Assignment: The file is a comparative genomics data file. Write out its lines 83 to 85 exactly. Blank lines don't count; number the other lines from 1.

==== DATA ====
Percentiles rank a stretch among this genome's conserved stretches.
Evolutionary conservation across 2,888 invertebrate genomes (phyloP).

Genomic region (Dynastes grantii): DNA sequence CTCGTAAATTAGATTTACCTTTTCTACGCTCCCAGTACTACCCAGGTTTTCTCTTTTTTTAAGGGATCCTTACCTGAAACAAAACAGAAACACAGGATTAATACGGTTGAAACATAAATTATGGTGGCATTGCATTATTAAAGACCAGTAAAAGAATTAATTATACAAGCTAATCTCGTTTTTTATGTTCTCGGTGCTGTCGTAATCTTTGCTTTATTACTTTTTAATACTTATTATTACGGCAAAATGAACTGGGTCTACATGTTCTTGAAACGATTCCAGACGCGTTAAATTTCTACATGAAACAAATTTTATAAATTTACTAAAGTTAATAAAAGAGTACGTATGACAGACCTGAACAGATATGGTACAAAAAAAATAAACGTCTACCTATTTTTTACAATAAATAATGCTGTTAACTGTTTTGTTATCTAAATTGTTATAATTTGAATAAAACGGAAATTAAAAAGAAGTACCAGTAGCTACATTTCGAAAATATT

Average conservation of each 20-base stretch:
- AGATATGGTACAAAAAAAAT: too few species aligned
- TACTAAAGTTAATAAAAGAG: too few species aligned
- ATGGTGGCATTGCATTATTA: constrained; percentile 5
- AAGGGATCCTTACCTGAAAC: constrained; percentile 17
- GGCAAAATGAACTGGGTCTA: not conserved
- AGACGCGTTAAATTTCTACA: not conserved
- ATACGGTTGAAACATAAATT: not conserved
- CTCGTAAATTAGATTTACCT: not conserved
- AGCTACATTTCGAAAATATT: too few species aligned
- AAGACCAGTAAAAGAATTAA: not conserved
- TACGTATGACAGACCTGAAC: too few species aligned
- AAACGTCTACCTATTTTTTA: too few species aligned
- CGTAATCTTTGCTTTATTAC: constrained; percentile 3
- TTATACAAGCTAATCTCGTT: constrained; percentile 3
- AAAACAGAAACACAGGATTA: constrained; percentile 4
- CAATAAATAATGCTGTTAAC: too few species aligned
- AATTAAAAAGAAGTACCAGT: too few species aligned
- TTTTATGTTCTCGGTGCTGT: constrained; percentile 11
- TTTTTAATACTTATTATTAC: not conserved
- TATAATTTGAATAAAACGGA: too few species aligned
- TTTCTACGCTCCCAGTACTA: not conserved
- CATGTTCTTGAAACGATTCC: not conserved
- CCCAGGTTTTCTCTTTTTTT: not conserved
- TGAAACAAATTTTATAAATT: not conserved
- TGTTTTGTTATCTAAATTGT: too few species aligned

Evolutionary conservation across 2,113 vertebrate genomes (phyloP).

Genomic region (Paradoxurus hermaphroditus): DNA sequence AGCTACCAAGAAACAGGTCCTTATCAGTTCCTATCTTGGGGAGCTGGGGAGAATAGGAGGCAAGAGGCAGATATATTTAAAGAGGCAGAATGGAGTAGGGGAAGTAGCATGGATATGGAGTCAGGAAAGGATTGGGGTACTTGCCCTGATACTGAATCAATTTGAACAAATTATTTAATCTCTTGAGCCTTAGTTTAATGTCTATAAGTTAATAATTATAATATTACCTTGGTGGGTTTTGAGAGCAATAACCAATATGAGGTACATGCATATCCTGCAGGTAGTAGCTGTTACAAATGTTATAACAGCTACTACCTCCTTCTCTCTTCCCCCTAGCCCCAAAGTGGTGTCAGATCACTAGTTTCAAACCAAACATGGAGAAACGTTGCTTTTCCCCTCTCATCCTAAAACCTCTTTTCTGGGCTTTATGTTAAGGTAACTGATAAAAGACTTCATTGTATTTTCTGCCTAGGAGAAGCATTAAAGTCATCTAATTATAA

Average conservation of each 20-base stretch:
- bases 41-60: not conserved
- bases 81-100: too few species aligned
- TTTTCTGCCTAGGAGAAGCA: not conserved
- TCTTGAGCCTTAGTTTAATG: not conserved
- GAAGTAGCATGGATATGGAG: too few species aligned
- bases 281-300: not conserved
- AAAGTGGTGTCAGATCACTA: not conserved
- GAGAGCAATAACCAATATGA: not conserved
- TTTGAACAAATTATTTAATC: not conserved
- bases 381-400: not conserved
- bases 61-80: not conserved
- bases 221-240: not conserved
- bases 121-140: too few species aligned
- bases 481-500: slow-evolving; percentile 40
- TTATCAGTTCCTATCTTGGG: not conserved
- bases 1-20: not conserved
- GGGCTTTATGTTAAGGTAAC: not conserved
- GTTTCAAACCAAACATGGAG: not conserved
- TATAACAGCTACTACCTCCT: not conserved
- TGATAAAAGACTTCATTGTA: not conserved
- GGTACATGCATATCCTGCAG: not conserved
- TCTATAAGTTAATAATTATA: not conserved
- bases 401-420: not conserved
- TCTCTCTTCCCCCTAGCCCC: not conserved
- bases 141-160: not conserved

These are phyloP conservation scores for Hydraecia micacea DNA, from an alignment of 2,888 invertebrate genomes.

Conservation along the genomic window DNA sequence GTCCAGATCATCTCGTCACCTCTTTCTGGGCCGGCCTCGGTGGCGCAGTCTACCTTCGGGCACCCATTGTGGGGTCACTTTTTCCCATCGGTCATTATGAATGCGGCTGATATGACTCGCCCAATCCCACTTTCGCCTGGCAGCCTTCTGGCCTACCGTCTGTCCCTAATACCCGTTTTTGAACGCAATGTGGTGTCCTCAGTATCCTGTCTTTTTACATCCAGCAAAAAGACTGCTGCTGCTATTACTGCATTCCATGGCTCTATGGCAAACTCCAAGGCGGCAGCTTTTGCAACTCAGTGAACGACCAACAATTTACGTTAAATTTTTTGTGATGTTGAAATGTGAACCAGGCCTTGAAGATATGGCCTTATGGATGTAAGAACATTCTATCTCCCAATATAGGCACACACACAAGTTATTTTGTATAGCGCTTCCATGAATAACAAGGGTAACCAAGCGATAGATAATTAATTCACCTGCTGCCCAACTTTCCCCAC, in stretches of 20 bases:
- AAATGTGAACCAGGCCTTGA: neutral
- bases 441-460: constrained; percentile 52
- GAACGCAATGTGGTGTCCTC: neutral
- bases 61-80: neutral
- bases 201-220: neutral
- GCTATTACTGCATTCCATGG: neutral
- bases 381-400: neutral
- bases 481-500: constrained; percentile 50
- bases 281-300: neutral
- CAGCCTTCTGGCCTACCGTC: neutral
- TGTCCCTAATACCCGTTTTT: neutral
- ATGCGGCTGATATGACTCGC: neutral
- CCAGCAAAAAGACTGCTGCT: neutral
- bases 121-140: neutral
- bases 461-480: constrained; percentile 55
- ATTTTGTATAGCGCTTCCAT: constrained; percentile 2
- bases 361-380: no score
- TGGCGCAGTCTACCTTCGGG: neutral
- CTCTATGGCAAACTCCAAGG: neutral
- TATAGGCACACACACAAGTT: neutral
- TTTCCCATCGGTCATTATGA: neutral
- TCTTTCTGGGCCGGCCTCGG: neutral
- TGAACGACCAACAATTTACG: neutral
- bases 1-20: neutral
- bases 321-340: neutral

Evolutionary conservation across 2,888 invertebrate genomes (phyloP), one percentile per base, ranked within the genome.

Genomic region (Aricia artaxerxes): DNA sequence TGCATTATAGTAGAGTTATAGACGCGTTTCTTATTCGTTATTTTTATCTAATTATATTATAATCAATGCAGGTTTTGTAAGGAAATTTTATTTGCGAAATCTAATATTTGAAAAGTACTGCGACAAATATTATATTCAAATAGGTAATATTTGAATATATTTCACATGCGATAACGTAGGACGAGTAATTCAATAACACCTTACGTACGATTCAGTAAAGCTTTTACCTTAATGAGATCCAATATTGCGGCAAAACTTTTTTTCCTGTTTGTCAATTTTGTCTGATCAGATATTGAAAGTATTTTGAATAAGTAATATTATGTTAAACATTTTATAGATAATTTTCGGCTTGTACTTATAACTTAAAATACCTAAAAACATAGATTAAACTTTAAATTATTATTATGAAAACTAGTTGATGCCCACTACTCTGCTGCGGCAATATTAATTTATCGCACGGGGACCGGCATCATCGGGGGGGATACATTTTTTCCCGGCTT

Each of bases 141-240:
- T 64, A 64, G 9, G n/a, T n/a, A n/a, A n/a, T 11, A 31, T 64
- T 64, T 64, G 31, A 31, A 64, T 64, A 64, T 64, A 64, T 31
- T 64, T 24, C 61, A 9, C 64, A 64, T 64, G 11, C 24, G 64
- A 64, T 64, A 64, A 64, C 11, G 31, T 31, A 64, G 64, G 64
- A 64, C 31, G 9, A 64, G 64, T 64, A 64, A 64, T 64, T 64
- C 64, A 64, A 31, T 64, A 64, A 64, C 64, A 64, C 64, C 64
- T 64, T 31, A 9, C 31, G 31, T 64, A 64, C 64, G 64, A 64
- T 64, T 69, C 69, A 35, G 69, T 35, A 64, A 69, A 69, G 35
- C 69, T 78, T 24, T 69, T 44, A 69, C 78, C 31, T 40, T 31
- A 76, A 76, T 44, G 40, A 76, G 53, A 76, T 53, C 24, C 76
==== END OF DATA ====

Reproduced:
- bases 1-20: neutral
- bases 321-340: neutral

Evolutionary conservation across 2,888 invertebrate genomes (phyloP), one percentile per base, ranked within the genome.